Last year (in 2020), just before the pandemic caused all kinds of things to close down, I was lucky enough to travel to Vancouver to participate in the West Coast Conference on Formal Linguistics (WCCFL). The paper I presented there has now been published in the proceedings of WCCFL 38 so I’ll write a little about it.

It’s the first publication coming out of my project on case and agreement in ditransitives and it sets out the background and the idea on ten brief pages. The paper deals with an observation about combinations of case and agreement alignment in languages in which the verb agrees with the subject and one of its objects (but not both). The observation is the following:

  • Among languages with one instance of object agreement, no language with secundative or neutral case-marking alignment allows object agreement exclusively with the theme argument in a ditransitive construction (indirective agreement alignment).

What this means is that in languages which have a so-called double object construction such as the English sentence in (1), if they also have object agreement with one object, agreement with the recipient (Peter) must be possible.

(1) Mary gave Peter the flowers.

Most of these languages do not have an alternative, that is, they only allow agreement with the recipient and not the theme (the flowers). The observation also covers some other types of ditransitive constructions: some languages mark the recipient with regular object case (accusative or absolutive) and the theme with an oblique case, a little bit like in the English sentence in (2).

(2) Mary provided him with the flowers.

Again, in languages with object agreement which have these constructions, the verb must be able to agree with the recipient.

In my WCCFL paper I test this observation on a relatively large sample of 99 languages from all over the world and I show that, indeed, the observation mentioned above seems to hold. In languages with ditransitive constructions of the types (1) and (2), no language allows object agreement exclusively with the theme. If the theme can control object agreement in such languages, so can the recipient.

Which of the two objects controls agreement in such cases is an interesting question and is subject to variation. In the small group of the Chukotko-Kamchatkan languages, for example, one finds Chukchi, Alutor and Koryak, in which the person of theme and recipient determine which of the two controls agreement, as well as Itelmen, for which Jonathan Bobaljik and Susi Wurmbrand have argued that the more topical object controls agreement. Another possibility is that different ditransitive predicates, such as give or send, show distinct behaviour.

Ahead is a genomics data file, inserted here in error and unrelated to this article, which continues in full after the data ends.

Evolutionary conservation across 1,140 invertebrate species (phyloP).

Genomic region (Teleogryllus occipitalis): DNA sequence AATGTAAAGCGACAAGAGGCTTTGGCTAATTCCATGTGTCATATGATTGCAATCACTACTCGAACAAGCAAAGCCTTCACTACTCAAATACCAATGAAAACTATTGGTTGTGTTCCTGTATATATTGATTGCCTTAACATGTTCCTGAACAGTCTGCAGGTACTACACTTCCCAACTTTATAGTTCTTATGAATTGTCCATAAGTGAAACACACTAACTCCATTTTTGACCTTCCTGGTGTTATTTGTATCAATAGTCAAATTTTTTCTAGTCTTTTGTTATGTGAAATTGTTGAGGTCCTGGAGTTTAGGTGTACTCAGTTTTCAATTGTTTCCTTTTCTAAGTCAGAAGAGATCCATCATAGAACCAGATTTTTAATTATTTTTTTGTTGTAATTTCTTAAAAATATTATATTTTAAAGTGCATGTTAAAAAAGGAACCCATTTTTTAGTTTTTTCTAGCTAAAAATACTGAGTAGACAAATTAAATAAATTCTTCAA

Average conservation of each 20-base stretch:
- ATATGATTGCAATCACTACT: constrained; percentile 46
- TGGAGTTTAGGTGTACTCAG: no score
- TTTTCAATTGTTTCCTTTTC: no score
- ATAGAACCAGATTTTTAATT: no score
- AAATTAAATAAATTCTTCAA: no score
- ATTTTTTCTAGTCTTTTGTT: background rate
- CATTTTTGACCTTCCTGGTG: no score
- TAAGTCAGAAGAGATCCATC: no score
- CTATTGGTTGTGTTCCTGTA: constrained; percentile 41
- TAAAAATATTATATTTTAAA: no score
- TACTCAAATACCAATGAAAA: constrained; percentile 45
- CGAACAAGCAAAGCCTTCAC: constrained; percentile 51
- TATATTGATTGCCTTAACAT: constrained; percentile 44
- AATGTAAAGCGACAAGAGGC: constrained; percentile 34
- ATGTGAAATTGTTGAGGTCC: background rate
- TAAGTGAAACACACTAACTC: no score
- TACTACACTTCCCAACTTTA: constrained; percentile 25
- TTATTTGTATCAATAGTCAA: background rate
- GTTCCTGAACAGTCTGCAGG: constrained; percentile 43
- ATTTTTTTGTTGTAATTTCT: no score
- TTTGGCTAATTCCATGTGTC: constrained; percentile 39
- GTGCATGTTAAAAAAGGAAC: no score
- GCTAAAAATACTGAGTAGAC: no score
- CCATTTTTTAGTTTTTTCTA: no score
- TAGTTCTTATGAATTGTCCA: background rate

I show how these alternations can be accounted for using Amy Rose Deal’s idea of agreement in terms of interaction and satisfaction features. More generally, I show how the observation about possible alignment types follows from assumptions about

  1. the structure of ditransitives (recipients are more prominent than themes),
  2. recipients being the first target of the agreeing verb, and
  3. the interaction of morphological case and agreement, namely that in languages with object agreement, accusative and absolutive objects can always control object agreement, but dative and other oblique cases can only do so in some languages.

Taken together, these assumptions predict what seems to be happening in the 99 languages I looked at for the paper. For reasons of space, the 10-page WCCFL paper doesn’t have all the relevant information but I’m supplying that in a separate repository on OSF.

Since submitting and finishing the paper, my sample of languages has grown to around 130 languages from 99 genera and the generalisation still holds — but I’ll write about that in a future post!


Bárány, András. 2021. A typological gap in ditransitive constructions. In Rachel Soo, Una Y. Chow & Sander Nederveen (eds.), Proceedings of the 38th West Coast Conference on Formal Linguistics, 43–53. Somerville, MA: Cascadilla Proceedings Project. Download the paper here.

Bárány, András. 2020. Supplementary materials for A typological gap in ditransitive constructions (Proceedings of WCCFL 37/38).